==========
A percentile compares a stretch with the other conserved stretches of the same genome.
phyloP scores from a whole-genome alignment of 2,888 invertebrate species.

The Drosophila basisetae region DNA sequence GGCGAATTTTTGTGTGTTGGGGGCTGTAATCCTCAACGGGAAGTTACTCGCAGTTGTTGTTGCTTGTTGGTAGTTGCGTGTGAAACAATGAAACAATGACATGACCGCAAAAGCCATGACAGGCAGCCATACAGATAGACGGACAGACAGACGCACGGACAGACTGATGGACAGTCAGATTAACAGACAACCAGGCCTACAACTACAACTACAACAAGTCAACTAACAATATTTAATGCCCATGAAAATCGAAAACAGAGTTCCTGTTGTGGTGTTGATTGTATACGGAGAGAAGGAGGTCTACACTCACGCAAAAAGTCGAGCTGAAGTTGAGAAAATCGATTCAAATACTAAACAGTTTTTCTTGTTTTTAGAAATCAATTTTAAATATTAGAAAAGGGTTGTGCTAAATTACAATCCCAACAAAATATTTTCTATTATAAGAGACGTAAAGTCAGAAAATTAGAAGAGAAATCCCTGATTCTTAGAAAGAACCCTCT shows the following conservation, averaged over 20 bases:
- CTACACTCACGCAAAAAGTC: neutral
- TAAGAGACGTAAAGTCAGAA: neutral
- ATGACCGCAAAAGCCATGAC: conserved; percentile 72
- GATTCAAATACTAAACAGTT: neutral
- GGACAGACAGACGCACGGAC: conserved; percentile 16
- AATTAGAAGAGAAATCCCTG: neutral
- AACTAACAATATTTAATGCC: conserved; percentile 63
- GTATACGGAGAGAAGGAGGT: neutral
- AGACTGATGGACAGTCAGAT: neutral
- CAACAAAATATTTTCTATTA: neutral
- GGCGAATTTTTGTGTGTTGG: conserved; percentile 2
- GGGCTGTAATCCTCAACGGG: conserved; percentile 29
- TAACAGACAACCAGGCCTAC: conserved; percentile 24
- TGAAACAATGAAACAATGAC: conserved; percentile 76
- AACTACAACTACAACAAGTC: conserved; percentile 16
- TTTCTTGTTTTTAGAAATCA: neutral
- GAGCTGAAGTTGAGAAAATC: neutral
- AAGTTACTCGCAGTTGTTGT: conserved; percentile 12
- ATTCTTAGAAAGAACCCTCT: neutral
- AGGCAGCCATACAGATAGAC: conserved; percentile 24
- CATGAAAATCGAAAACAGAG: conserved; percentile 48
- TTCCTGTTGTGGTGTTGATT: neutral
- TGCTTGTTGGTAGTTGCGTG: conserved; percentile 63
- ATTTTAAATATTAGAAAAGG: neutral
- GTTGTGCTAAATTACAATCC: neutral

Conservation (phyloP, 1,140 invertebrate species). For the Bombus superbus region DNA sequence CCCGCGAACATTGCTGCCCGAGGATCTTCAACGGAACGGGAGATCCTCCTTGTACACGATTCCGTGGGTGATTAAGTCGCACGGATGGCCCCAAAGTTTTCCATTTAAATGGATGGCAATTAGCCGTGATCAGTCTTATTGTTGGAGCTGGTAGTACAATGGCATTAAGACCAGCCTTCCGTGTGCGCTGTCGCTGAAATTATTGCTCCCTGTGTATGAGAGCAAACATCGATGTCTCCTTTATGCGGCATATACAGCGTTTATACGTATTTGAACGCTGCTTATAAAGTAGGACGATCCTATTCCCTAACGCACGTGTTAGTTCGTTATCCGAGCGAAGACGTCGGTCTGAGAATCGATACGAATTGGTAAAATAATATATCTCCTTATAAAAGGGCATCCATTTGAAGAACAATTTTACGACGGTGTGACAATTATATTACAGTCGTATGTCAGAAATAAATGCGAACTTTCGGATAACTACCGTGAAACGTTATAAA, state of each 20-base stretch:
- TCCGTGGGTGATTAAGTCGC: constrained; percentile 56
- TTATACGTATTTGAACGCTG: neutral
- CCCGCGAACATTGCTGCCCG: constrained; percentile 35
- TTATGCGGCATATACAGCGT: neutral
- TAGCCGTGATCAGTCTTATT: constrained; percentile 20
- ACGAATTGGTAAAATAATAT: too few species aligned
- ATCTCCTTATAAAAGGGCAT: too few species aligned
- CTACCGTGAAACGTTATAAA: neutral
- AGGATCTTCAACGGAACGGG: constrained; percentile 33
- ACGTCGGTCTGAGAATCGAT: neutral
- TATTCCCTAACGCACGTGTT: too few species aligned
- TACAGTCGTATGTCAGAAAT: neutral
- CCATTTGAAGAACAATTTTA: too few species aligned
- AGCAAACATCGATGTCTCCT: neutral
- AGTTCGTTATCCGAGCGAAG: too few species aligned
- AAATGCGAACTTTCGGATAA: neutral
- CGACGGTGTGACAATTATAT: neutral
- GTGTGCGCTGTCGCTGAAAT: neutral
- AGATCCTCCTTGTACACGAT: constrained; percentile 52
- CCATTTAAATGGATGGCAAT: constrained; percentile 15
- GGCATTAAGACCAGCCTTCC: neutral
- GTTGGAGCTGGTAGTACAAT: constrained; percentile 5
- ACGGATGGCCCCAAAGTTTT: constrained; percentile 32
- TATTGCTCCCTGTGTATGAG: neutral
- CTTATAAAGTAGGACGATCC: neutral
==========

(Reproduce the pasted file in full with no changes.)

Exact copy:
A percentile compares a stretch with the other conserved stretches of the same genome.
phyloP scores from a whole-genome alignment of 2,888 invertebrate species.

The Drosophila basisetae region DNA sequence GGCGAATTTTTGTGTGTTGGGGGCTGTAATCCTCAACGGGAAGTTACTCGCAGTTGTTGTTGCTTGTTGGTAGTTGCGTGTGAAACAATGAAACAATGACATGACCGCAAAAGCCATGACAGGCAGCCATACAGATAGACGGACAGACAGACGCACGGACAGACTGATGGACAGTCAGATTAACAGACAACCAGGCCTACAACTACAACTACAACAAGTCAACTAACAATATTTAATGCCCATGAAAATCGAAAACAGAGTTCCTGTTGTGGTGTTGATTGTATACGGAGAGAAGGAGGTCTACACTCACGCAAAAAGTCGAGCTGAAGTTGAGAAAATCGATTCAAATACTAAACAGTTTTTCTTGTTTTTAGAAATCAATTTTAAATATTAGAAAAGGGTTGTGCTAAATTACAATCCCAACAAAATATTTTCTATTATAAGAGACGTAAAGTCAGAAAATTAGAAGAGAAATCCCTGATTCTTAGAAAGAACCCTCT shows the following conservation, averaged over 20 bases:
- CTACACTCACGCAAAAAGTC: neutral
- TAAGAGACGTAAAGTCAGAA: neutral
- ATGACCGCAAAAGCCATGAC: conserved; percentile 72
- GATTCAAATACTAAACAGTT: neutral
- GGACAGACAGACGCACGGAC: conserved; percentile 16
- AATTAGAAGAGAAATCCCTG: neutral
- AACTAACAATATTTAATGCC: conserved; percentile 63
- GTATACGGAGAGAAGGAGGT: neutral
- AGACTGATGGACAGTCAGAT: neutral
- CAACAAAATATTTTCTATTA: neutral
- GGCGAATTTTTGTGTGTTGG: conserved; percentile 2
- GGGCTGTAATCCTCAACGGG: conserved; percentile 29
- TAACAGACAACCAGGCCTAC: conserved; percentile 24
- TGAAACAATGAAACAATGAC: conserved; percentile 76
- AACTACAACTACAACAAGTC: conserved; percentile 16
- TTTCTTGTTTTTAGAAATCA: neutral
- GAGCTGAAGTTGAGAAAATC: neutral
- AAGTTACTCGCAGTTGTTGT: conserved; percentile 12
- ATTCTTAGAAAGAACCCTCT: neutral
- AGGCAGCCATACAGATAGAC: conserved; percentile 24
- CATGAAAATCGAAAACAGAG: conserved; percentile 48
- TTCCTGTTGTGGTGTTGATT: neutral
- TGCTTGTTGGTAGTTGCGTG: conserved; percentile 63
- ATTTTAAATATTAGAAAAGG: neutral
- GTTGTGCTAAATTACAATCC: neutral

Conservation (phyloP, 1,140 invertebrate species). For the Bombus superbus region DNA sequence CCCGCGAACATTGCTGCCCGAGGATCTTCAACGGAACGGGAGATCCTCCTTGTACACGATTCCGTGGGTGATTAAGTCGCACGGATGGCCCCAAAGTTTTCCATTTAAATGGATGGCAATTAGCCGTGATCAGTCTTATTGTTGGAGCTGGTAGTACAATGGCATTAAGACCAGCCTTCCGTGTGCGCTGTCGCTGAAATTATTGCTCCCTGTGTATGAGAGCAAACATCGATGTCTCCTTTATGCGGCATATACAGCGTTTATACGTATTTGAACGCTGCTTATAAAGTAGGACGATCCTATTCCCTAACGCACGTGTTAGTTCGTTATCCGAGCGAAGACGTCGGTCTGAGAATCGATACGAATTGGTAAAATAATATATCTCCTTATAAAAGGGCATCCATTTGAAGAACAATTTTACGACGGTGTGACAATTATATTACAGTCGTATGTCAGAAATAAATGCGAACTTTCGGATAACTACCGTGAAACGTTATAAA, state of each 20-base stretch:
- TCCGTGGGTGATTAAGTCGC: constrained; percentile 56
- TTATACGTATTTGAACGCTG: neutral
- CCCGCGAACATTGCTGCCCG: constrained; percentile 35
- TTATGCGGCATATACAGCGT: neutral
- TAGCCGTGATCAGTCTTATT: constrained; percentile 20
- ACGAATTGGTAAAATAATAT: too few species aligned
- ATCTCCTTATAAAAGGGCAT: too few species aligned
- CTACCGTGAAACGTTATAAA: neutral
- AGGATCTTCAACGGAACGGG: constrained; percentile 33
- ACGTCGGTCTGAGAATCGAT: neutral
- TATTCCCTAACGCACGTGTT: too few species aligned
- TACAGTCGTATGTCAGAAAT: neutral
- CCATTTGAAGAACAATTTTA: too few species aligned
- AGCAAACATCGATGTCTCCT: neutral
- AGTTCGTTATCCGAGCGAAG: too few species aligned
- AAATGCGAACTTTCGGATAA: neutral
- CGACGGTGTGACAATTATAT: neutral
- GTGTGCGCTGTCGCTGAAAT: neutral
- AGATCCTCCTTGTACACGAT: constrained; percentile 52
- CCATTTAAATGGATGGCAAT: constrained; percentile 15
- GGCATTAAGACCAGCCTTCC: neutral
- GTTGGAGCTGGTAGTACAAT: constrained; percentile 5
- ACGGATGGCCCCAAAGTTTT: constrained; percentile 32
- TATTGCTCCCTGTGTATGAG: neutral
- CTTATAAAGTAGGACGATCC: neutral